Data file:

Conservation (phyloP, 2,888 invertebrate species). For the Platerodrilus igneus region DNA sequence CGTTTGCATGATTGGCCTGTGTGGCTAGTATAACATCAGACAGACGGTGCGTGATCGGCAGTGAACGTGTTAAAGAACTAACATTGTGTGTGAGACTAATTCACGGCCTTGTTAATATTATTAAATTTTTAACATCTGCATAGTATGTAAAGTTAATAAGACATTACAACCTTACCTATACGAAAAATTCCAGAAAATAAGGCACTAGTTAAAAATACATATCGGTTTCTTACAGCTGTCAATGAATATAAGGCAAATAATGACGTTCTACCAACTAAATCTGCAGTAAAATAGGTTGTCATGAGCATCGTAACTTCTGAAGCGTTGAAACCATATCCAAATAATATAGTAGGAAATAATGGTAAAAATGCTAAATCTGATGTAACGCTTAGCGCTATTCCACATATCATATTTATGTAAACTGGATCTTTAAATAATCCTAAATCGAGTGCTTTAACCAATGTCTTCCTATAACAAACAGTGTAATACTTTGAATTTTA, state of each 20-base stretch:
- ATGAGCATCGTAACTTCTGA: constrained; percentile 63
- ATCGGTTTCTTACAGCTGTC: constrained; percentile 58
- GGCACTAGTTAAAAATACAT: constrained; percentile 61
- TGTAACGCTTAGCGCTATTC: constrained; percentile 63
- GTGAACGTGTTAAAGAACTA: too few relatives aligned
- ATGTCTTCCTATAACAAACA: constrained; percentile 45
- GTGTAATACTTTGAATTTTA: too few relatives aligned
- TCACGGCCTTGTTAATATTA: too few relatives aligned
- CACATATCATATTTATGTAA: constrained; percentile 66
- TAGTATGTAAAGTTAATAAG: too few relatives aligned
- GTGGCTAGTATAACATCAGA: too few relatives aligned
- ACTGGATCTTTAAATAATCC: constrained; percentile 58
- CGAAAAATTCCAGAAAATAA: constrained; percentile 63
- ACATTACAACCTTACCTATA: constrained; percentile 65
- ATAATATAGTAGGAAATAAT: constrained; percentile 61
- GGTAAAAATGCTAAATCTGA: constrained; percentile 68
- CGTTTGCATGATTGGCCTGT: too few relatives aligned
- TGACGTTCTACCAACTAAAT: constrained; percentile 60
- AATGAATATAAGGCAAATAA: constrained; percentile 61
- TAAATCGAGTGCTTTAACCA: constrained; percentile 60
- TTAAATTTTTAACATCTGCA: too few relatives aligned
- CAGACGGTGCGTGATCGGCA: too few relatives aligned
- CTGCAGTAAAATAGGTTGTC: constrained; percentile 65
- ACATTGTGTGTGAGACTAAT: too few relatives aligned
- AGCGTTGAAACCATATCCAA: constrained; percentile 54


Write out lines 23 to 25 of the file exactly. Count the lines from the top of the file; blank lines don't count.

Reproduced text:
- CAGACGGTGCGTGATCGGCA: too few relatives aligned
- CTGCAGTAAAATAGGTTGTC: constrained; percentile 65
- ACATTGTGTGTGAGACTAAT: too few relatives aligned